Food: Articles by Dennis Weaver
More Road Food articles>
It always begins with a deep-down, gurgling rumble. Then you get sick, sometimes very sick -- like "let's-go-to-the hospital" sick. Even if you are over it in 24 hours, this is not what you want to do on a road trip. But thousands do, and it could be you.
You don't have to be a casualty. A thermometer, a few chuck wagon road rules, and a basic knowledge of which foods are the most hazardous and you can avoid the dastardly occurrence of food poisoning on the road. In this article, we'll tell you how with road rules and an overview of how to keep those foods that you packed safe.
There are three types of microorganisms that might make us sick: yeasts, molds, and bacteria. We are surrounded by all three--they are in the air, the soil, and the water. We cannot avoid them entirely, but we can control their growth.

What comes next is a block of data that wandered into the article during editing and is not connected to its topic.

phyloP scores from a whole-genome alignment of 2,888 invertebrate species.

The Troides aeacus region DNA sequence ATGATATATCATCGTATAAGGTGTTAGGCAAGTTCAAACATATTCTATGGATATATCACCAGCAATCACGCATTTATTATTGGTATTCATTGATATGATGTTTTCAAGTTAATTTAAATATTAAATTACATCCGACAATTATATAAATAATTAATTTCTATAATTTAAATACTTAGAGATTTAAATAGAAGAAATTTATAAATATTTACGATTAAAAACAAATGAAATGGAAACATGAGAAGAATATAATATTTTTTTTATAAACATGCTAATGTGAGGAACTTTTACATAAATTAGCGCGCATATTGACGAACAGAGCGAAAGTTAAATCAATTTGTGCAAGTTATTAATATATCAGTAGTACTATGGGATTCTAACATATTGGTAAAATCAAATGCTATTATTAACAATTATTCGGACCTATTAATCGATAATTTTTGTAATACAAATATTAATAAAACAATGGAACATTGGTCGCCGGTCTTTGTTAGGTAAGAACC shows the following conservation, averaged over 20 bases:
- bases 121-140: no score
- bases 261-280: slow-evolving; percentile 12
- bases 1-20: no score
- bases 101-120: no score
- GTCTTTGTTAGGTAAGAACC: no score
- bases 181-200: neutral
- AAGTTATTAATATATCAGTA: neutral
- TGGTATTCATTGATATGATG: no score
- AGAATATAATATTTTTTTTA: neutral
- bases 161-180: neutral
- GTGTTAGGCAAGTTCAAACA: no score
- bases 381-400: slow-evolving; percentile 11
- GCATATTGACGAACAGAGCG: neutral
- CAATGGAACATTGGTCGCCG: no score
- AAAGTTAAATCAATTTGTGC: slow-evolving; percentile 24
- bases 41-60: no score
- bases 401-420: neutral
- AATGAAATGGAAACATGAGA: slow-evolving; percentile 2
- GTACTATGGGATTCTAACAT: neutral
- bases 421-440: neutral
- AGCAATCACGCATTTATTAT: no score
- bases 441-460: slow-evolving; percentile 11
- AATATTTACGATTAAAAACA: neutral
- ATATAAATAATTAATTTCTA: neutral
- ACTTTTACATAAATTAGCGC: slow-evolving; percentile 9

Bacteria are the big, bad bullies on the block and are far tougher than molds and yeasts. The three bacteria strains that typically cause food poisoning are salmonella, staphylococcus, and botulism. All require a moist environment to grow, and between 50 degrees and 140 degrees Fahrenheit, the bacteria load can grow at a staggering rate. Under these conditions, foods with minimal contamination can be dangerously loaded with bacteria in just a few hours. Dry foods are safe, but moist foods, particularly meats and dairy products, carry bacteria -- especially staphylococcus. Botulism is the most toxic -- the poison thrown off by botulism is so powerful that a single teaspoon of toxin could kill thousands of people.
Bacteria and molds can be contained with temperatures. Bacteria are inactive or nearly so at temperatures below 40 degrees. Temperatures above 145 degrees begin to kill bacteria. Molds don't grow below 32 degrees and they die above 140 degrees. Keep cold foods below 40 degrees and hot foods above 145.
So with that quick background, here are our road rules:
Now as a practical matter, how long can you keep that food in the cooler? More on Page 2>